[hue, 0.65, 0.8, 0.9, 0.55], [hue, 0.55, 0.8, 0.9, 0.4], 
[hue, 0.95, 0.7, 0.8, 0.5]], [gnuplot_term, default], 
[gnuplot_out_file, false], [nticks, 29], [adapt_depth, 5], 
[gnuplot_preamble, ], [gnuplot_default_term_command, 
set term pop], [gnuplot_dumb_term_command, set term dumb 79 22], 
[gnuplot_ps_term_command, set size 1.5, 1.5;set term postscript \
eps enhanced color solid 24], [plot_realpart, false]]

Categories:  Plotting

System function: spherical_to_xyz

It can be given as value for the transform_xy option of plot3d. Its effect will be to interpret the two independent variables and the function in plot3d as the spherical coordinates of a point (first, the angle with the z axis, then the angle of the xy projection with the x axis and finally the distance from the origin) and transform them into x, y and z coordinates.

Categories:  Plotting


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12.4 Plotting Options

All options consist of a list starting with one of the keywords in this section, followed by one or more values. Most of the options can be used in any of the plotting commands (plot2d, plot3d, contour_plot, implicit_plot) or in the function set_plot_option. The exceptions will be specified in the following list.

Plot option: adapt_depth [adapt_depth, integer]

Default value: 5

The maximum number of splittings used by the adaptive plotting routine.

Categories:  Plotting

Plot option: axes [axes, symbol]

Default value: true

Where symbol can be either true, false, x or y. If false, no axes will be shown; if equal to x or y only the x or y axis will be shown, and if it is equal to true, both axes will be shown. This option is used only by plot2d and implicit_plot.

Categories:  Plotting

Plot option: azimuth [azimuth, number]

Default value: 30

A plot3d plot can be thought of as starting with its x and y axis in the horizontal and vertical axis, as in plot2d, and the z axis coming out of the paper perpendicularly. The z axis is then rotated around the x axis an angle equals to elevation and then the xy plane is rotated around the new z axis an angle azimuth. This option sets the value for the azimuth, in degrees.

See also elevation.

Categories:  Plotting

Plot option: box [box, symbol]

Default value: true

If set to true, a bounding box will be drawn for the plot; if set to false, no box will be drawn.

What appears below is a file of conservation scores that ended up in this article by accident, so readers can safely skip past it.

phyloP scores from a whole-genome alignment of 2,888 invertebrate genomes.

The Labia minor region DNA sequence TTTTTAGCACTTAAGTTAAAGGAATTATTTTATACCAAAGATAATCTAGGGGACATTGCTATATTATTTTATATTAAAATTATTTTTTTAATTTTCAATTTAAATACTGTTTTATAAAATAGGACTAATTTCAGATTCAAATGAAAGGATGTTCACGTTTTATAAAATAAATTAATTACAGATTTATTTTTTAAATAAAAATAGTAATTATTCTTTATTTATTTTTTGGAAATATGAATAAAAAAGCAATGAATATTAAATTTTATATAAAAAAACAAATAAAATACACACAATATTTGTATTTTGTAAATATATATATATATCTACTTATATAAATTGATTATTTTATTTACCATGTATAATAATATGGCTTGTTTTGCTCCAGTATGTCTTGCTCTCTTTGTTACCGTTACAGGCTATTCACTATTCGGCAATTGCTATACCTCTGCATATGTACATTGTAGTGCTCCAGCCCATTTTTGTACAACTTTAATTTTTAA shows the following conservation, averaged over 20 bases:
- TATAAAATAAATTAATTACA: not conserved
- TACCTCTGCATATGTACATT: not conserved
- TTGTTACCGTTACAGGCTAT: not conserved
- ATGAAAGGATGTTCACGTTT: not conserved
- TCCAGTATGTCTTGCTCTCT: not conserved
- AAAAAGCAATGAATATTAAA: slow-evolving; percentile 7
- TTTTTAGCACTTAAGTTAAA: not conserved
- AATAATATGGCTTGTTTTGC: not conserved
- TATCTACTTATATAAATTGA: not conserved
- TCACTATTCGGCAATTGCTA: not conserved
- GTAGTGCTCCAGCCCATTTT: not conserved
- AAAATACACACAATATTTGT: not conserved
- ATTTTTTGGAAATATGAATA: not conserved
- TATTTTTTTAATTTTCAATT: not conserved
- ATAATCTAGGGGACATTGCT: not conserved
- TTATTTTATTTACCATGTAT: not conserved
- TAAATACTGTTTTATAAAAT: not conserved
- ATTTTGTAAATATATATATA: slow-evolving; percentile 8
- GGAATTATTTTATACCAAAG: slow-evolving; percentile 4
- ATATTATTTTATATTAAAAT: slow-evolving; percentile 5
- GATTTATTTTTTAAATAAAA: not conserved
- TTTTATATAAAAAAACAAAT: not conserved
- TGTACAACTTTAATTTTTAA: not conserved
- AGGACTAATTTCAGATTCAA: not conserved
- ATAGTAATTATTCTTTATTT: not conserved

Categories:  Plotting

Plot option: color [color, color_1, …, color_n]

Default value: blue, red, green, magenta, black, cyan

In plot2d and implicit_plot, it defines the color (or colors) for the various curves. In plot3d, it defines the colors used for the mesh lines of the surfaces, when no palette is being used; one side of the surface will have color color_1 and the other color_2 (or the same color if there is only one color).

If there are more curves or surfaces than colors, the colors will be repeated in sequence. When using gnuplot, the colors could be: blue, red, green, magenta, black, or cyan; in xmaxima the colors can be those or a string starting with the character # and followed by six hexadecimal digits: two for the red component, two for green component and two for the blue component. If given the name of an unknown color, black will be used instead.

Categories:  Plotting

Plot option: colorbox [colorbox, symbol]

Default value: false

Where symbol can be either true or false. If true, whenever plot3d uses a palette of different colors to represent the different values of z, a box will be shown on the right, indicating the colors used according to the scale of values of z. This option does not work in xmaxima.

Categories:  Plotting

Plot option: elevation [elevation, number]

Default value: 60

A plot3d plot can be thought of as starting with its x and y axis in the horizontal and vertical axis, as in plot2d, and the z axis coming out of the paper perpendicularly. The z axis is then rotated around the x axis an angle equals to elevation and then the xy plane is rotated around the new z axis an angle azimuth. This option sets the value for the elevation, in degrees.

See also azimuth.

Categories:  Plotting

Plot option: grid [grid, integer, integer]

Default value: 30, 30

Sets the number of grid points to use in the x- and y-directions for three-dimensional plotting.